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Election 2004

Voters elect Murray, Powers to county's School Board

By BARBARA BEHRENDT
Published November 3, 2004


Precinct-by-precinct

THE PRESIDENCY
This time, key to presidency lies with Ohio

THE SENATE
Martinez lead at just under 1 percent

THE STATE
Five judges on way to easily keeping seats
Justices' jobs appear safe, judging by early returns
Voters call it a draw in doctor-lawyer battle
Senate lead at just under 1 percent
Cantero, Bell easily hang onto seats

TAMPA BAY
Coats easily beats former shock jock
Lines pose biggest problem for voters
Local roots, support boost Burke's victory
Pinellas Suncoast race close; fee hike fails
Voters approve higher tax to help Pinellas teachers, schools
Biggest voting gripe: long lines

PASCO
Pasco pulls off smooth election
Kurt Browning bests Bergy
Fiorentino secures job after tough quest
Incumbent Hildebrand sails to sixth term
Jack Mariano upsets Peter Altman

HERNANDO
Voters pack polls with vigor
Fagan leads decisively, vows to seek consensus
Nugent 'thrilled' as he heads to easy win
Precincts experience only minor problems
Pugh cruises in 1 race; recount likely in other
In Hernando: experience, Democrats

CITRUS
Fervor, dignity meet at polls
Spivey charges past Takac for seat on bench
2 incumbents win, another defeated by former chief

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INVERNESS - Voters elected two new members - both of them teachers - to the Citrus County School Board.

Lecanto High School teacher and coach Bill Murray will fill the District 4 seat that Patience Nave now holds. She chose not to seek re-election. He received about 55 percent of the vote, beating out Cynthia "Cindy" Cino, a registered nurse, in the nonpartisan race.

In District 5, Inverness Middle School guidance counselor Linda Powers took just more than 63 percent of the vote, defeating carpenter Bruce Bellamy. Powers will finish the unexpired term of Sandra "Sam" Himmel, who quit to run for superintendent. Himmel won that race.

Both School Board races raised an interesting question: What does the School Board need, more educators or more people from the outside who could provide a different perspective?

The flawed Homosassa Elementary School construction project provided the grist for much of the criticism of the district's operations. All four of the candidates said they would have taken a much more active role in getting to the bottom of the problems.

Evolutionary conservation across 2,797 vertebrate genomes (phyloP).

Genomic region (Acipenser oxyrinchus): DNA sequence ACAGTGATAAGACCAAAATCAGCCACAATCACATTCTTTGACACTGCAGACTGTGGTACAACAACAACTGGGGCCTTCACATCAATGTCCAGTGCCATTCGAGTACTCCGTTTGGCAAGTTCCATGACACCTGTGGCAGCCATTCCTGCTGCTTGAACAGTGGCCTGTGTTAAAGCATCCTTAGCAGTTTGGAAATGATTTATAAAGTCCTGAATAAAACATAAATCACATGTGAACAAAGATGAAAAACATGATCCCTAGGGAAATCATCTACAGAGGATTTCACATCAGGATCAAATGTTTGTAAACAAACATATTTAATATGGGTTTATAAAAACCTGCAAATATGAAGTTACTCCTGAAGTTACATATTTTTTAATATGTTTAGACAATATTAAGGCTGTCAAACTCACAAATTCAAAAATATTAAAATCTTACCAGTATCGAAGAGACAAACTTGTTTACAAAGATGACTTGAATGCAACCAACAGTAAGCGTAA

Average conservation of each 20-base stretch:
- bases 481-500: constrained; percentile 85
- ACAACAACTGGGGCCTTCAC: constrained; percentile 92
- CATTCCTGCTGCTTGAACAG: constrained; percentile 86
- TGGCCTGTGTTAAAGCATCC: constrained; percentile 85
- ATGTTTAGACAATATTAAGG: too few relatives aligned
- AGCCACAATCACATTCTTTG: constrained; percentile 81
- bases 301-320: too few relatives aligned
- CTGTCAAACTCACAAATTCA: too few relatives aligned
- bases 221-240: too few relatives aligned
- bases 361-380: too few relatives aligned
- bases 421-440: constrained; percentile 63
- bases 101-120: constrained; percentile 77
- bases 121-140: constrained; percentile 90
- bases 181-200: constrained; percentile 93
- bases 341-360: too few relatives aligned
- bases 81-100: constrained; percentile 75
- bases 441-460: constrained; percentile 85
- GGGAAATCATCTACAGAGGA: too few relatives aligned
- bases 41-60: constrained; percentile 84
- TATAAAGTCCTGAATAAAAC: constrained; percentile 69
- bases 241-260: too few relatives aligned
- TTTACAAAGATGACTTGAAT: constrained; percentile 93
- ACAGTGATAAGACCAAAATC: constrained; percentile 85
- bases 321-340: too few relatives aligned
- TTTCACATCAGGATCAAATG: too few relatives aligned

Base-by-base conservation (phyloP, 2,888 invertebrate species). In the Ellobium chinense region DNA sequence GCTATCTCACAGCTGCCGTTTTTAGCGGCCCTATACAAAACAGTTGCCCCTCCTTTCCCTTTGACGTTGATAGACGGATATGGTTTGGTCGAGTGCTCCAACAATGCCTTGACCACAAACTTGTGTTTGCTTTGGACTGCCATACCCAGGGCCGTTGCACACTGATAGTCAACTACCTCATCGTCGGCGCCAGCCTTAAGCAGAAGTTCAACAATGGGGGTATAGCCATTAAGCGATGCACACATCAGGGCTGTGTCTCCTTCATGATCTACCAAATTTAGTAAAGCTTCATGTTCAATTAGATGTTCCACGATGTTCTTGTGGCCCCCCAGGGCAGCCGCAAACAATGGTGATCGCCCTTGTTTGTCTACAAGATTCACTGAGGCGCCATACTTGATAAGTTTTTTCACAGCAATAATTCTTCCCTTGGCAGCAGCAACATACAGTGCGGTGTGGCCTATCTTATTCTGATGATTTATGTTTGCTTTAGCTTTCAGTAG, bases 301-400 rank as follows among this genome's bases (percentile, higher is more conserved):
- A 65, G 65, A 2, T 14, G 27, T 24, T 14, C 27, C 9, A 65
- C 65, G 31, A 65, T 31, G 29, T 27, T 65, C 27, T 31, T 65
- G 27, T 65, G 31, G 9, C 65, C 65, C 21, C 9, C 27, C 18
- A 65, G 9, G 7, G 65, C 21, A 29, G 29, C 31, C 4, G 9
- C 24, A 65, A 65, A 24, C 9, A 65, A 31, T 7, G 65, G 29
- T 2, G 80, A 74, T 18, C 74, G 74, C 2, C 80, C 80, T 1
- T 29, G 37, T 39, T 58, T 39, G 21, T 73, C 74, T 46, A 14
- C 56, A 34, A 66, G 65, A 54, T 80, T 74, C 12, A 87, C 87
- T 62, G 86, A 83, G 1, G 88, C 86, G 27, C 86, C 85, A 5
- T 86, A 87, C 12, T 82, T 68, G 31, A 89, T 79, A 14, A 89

Murray, 63, touted his 40 years of experience as an educator, saying that would help him make good decisions.

Murray could not be reached for comment after the votes were tallied.

Cino, 48, said a parent's perspective was needed more than another educator's. She was unavailable to comment Tuesday night.

With experience in teaching, counseling, business and community service, Powers, 60, said she had a well-rounded background. Improving communication at all levels in the school system and community has been a focus of her campaign.

Arriving at the elections office just after the vote tallies were final, a beaming Powers was congratulated by well-wishers.

"I'm very pleased," she said. "I ran an issues-oriented race. The public heard the issues, and they responded."

Bellamy had touted his ability to relate to all people in the community, from parents to school bus drivers. The 51-year-old Citrus native also touted his years of coaching experience.

After he learned of his defeat, Bellamy said he did not regret running and that he would try politics again because he believes people did respond to his message.

"I ran a good race, and I'll be back," he said.

Murray will serve a full four-year term. Powers will serve two years to complete Himmel's term.

The School Board job pays $28,800.

[Last modified November 2, 2004, 21:57:12]


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